A human being has two copies of every gene. Hence between them Adam and Eve had four copies, or maybe just two if Eve was cloned from Adam. Genes come in slightly different varieties, called alleles. We all have the genes for eyes. Most of us have the brown-eye allele. Some of us have the blue-eye allele and so on.

In some parts of our genome, notably our immune system, there are genes with hundreds of alleles spread through the human population. Chimps also have an immune system and many, though not all, of their immune system alleles match ours exactly. By looking at mutation rates, determined from the alleles that don't match, we can say that the human population has never fallen much below 10,000 breeding pairs since we separated from our common ancestor with the chimps.

We get further confirmation from looking at Cheetahs. About 10,000 years ago, Cheetahs went through a very severe genetic bottleneck, which reduced them to probably a single family, even perhaps a single breeding pair. Cheetahs have very little variation in their immune systems, and so are very vulnerable to new diseases. Cheetahs are so similar genetically that any Cheetah can accept a skin graft from any other Cheetah. Humans have none of those expected indications of a recent very narrow population bottleneck. Again the evidence is against descent from a single pair any time in the last 5 million years or so.

A literal Adam and Eve are rejected by some because the evidence in the world that God created contradicts that particular interpretation of God's word. The Catholic Church allows either a literal or a non-literal interpretation of Genesis. In this case the evidence supports a non-literal interpretation, and some Catholics choose to follow that allowed interpretation.

Science does confirm that all humans alive today are indeed descended from a single pair: Mitochondrial Eve's parents. We are all descended from Mitochondrial Eve, so we are also all descended from her parents. It is just that M-Eve's parents were not the only biological humans alive - the other 9,999 breeding pairs were also around at the same time. Whether those other 9,999 pairs were given souls by God, or not, is a question that science is unable to answer. That is one for the theologians.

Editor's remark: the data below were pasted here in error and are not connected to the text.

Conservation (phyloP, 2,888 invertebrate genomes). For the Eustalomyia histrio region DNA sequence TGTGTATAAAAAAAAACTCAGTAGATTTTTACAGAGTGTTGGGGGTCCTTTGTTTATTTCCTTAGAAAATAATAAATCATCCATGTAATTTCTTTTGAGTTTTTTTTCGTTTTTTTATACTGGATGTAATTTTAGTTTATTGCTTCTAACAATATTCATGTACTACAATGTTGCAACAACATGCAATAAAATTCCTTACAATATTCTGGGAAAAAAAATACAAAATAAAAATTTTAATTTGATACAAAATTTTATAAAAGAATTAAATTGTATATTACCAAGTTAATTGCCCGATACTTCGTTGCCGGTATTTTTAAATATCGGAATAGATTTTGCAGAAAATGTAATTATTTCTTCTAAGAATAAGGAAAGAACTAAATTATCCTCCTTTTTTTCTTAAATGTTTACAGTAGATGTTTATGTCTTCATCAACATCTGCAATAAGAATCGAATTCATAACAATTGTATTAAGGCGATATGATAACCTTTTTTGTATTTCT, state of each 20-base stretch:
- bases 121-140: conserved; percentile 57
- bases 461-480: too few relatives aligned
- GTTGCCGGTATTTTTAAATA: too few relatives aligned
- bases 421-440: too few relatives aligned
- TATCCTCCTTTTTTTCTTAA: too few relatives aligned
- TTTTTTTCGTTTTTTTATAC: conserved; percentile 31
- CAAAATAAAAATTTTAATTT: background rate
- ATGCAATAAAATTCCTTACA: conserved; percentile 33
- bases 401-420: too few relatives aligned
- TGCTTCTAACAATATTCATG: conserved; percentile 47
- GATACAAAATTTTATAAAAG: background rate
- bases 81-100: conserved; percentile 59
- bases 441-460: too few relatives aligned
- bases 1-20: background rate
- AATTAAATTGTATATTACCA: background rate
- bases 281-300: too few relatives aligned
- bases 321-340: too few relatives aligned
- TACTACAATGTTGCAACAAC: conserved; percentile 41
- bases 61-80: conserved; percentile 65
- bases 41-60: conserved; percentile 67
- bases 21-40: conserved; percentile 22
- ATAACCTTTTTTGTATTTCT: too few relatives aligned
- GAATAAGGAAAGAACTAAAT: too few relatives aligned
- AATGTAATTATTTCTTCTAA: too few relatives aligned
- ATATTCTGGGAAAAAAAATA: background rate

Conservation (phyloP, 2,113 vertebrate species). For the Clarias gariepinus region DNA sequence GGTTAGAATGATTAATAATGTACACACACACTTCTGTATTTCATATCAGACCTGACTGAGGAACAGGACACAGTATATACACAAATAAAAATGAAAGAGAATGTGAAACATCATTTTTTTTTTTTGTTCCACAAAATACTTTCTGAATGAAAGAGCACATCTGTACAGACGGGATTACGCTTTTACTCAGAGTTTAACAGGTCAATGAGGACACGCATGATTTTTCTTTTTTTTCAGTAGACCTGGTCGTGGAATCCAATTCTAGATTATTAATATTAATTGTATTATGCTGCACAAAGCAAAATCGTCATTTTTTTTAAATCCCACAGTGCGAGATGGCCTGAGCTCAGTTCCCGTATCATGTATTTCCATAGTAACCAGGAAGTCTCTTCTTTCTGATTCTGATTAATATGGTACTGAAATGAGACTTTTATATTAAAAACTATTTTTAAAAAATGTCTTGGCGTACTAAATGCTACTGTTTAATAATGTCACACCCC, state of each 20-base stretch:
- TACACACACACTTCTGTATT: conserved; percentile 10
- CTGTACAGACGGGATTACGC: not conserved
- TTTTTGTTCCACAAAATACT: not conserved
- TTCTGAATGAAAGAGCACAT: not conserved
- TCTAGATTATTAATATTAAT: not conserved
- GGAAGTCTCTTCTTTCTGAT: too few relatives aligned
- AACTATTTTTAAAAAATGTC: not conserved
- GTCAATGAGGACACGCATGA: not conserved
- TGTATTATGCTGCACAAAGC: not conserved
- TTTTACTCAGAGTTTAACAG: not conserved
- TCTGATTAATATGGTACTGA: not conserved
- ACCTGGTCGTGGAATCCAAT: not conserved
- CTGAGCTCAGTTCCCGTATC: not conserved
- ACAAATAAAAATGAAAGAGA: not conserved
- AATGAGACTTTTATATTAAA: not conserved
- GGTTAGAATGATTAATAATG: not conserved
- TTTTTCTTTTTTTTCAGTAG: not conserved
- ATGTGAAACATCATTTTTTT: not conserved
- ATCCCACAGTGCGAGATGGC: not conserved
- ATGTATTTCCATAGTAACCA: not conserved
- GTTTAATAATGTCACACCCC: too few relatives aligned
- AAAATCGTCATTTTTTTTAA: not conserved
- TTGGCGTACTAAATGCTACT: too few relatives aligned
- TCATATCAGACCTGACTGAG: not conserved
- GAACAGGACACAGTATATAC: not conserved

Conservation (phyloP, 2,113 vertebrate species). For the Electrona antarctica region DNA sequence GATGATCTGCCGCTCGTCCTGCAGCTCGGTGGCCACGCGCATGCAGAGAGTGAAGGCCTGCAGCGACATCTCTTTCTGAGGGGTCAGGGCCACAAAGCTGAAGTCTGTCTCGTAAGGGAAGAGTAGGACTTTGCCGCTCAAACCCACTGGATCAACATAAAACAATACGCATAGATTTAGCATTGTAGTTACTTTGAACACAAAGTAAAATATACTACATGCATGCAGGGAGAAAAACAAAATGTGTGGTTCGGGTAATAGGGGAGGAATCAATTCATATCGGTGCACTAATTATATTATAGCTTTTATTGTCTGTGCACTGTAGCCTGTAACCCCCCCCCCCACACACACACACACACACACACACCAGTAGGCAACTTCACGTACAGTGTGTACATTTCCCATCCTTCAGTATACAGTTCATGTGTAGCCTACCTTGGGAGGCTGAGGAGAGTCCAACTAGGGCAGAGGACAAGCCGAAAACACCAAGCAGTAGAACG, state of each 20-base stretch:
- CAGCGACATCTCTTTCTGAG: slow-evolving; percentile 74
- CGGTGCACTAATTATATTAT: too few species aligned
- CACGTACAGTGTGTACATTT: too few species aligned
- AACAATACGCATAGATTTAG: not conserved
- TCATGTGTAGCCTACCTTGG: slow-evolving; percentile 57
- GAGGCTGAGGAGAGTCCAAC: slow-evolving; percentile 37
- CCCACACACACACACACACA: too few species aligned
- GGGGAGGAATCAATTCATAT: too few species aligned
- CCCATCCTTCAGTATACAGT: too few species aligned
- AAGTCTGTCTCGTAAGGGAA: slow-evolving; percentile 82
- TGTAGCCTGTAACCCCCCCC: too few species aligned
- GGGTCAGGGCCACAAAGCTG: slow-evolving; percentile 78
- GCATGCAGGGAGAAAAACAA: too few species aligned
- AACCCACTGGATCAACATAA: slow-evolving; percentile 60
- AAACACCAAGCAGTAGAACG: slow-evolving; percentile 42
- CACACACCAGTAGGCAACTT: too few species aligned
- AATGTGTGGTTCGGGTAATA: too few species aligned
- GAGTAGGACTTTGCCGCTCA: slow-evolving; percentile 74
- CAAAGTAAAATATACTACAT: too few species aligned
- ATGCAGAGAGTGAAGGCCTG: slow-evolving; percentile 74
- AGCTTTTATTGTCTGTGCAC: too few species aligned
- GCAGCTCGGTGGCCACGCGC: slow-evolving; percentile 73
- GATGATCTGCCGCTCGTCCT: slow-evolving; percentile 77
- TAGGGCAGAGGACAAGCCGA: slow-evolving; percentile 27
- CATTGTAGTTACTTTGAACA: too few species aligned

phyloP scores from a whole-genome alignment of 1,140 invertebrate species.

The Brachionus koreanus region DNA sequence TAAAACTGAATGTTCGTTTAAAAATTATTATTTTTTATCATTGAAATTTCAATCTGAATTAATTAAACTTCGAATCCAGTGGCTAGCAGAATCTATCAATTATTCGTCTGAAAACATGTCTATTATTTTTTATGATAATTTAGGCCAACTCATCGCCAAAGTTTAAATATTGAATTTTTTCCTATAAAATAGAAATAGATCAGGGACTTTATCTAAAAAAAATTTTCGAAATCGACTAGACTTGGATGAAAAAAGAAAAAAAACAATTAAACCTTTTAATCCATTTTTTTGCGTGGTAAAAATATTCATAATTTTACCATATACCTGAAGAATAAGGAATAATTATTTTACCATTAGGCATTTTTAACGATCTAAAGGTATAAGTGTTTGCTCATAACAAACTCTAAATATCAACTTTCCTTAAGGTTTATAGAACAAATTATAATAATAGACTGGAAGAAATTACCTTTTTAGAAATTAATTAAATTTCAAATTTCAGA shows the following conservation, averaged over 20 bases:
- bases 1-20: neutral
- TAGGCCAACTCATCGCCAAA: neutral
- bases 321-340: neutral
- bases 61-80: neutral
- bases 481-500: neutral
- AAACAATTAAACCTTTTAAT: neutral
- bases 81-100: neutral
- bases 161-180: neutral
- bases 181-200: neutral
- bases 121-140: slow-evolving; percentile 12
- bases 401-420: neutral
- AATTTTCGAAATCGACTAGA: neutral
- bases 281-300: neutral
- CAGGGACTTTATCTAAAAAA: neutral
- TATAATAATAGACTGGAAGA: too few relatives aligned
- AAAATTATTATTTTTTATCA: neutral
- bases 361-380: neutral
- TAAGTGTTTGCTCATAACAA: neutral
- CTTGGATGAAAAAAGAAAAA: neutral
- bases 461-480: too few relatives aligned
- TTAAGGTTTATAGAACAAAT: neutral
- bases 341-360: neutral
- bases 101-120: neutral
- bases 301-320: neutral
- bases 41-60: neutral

rossum


#12

[quote="rossum, post:10, topic:289558"]
And a thorough Fisking of the bad science in that book, here: apomorph.blogspot.co.nz/2012/06/science-and-human-origins-chapter-3.html

rossum

[/quote]

That didn't take long. I don't see it as a fisking of bad science. Perhaps the peer review process is not working?

But the DNA language is a language. :hmmm:

She isn't the only one to state the growing dissimilarity between humans and chimps. He goes on to make a point about suboptimal functioning without knowing the actual intent. Depending on the intended function the limits would not be arbitrary.

He admits here: "So, we are left with a choice. Common descent provides a sound and simple explanation for the nested, hierarchical relationships in biology, while design would only result in the same if the designer has arbitrarily chosen limits. Obviously, this is not impossible, but is difficult to understand if the designer is sentient, because the limits we observe in biology often result in suboptimal functioning, and other sweeping constraints."

[Interview WIth Lynn Margulis - **Natural selection eliminates and maybe maintains, but it doesn’t create.]("http://forums.catholic.com/Interview%20WIth%20Lynn%20Margulis%20-%20Natural%20selection%20eliminates%20and%20maybe%20maintains,%20but%20it%20doesn%C3%A2%C2%80%C2%99t%20create.")**

The Evolutionary Accessibility of New Enzyme Functions: A Case Study from the Biotin Pathway

.....This leads Koonin and Wolf
to reject convergent evolution (extensive similarity appearing
by evolution from dissimilar starting points) as implausible.
But from this they conclude that homology, while not